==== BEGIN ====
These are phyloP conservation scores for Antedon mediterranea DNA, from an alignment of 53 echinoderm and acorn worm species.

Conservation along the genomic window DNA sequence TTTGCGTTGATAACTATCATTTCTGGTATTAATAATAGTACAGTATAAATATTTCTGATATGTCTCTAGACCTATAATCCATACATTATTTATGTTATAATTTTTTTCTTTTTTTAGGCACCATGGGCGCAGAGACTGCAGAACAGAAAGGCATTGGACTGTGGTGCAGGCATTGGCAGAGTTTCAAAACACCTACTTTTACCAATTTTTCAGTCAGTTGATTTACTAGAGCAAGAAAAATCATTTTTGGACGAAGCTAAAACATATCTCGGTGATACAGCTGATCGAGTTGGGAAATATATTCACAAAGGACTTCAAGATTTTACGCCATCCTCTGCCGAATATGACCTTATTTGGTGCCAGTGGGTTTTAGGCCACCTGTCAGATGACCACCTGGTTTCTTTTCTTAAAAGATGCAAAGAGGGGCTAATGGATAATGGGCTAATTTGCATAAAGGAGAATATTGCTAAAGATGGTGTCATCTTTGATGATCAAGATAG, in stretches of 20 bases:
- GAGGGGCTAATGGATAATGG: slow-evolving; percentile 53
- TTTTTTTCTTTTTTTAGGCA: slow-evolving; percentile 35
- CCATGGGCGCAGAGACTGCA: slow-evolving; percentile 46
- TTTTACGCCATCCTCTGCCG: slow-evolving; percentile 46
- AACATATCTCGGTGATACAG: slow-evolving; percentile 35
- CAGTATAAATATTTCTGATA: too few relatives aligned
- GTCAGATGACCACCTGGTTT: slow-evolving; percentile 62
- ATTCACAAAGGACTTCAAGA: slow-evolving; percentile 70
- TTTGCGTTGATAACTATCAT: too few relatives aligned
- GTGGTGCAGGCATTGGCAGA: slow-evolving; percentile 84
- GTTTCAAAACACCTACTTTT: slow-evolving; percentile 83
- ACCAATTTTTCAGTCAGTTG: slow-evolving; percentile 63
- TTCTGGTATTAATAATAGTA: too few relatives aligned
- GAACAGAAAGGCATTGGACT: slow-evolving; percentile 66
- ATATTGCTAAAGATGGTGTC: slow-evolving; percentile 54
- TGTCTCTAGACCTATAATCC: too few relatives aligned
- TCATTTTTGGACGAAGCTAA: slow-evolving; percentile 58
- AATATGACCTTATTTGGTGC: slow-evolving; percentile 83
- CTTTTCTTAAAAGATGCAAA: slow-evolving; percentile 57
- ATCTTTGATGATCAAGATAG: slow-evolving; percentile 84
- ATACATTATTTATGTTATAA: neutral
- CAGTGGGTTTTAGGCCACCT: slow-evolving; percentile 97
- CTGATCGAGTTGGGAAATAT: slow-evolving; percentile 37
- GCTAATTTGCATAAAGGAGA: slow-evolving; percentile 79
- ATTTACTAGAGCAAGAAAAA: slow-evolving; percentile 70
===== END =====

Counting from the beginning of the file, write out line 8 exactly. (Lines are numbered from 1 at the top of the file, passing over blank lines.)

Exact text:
- CAGTATAAATATTTCTGATA: too few relatives aligned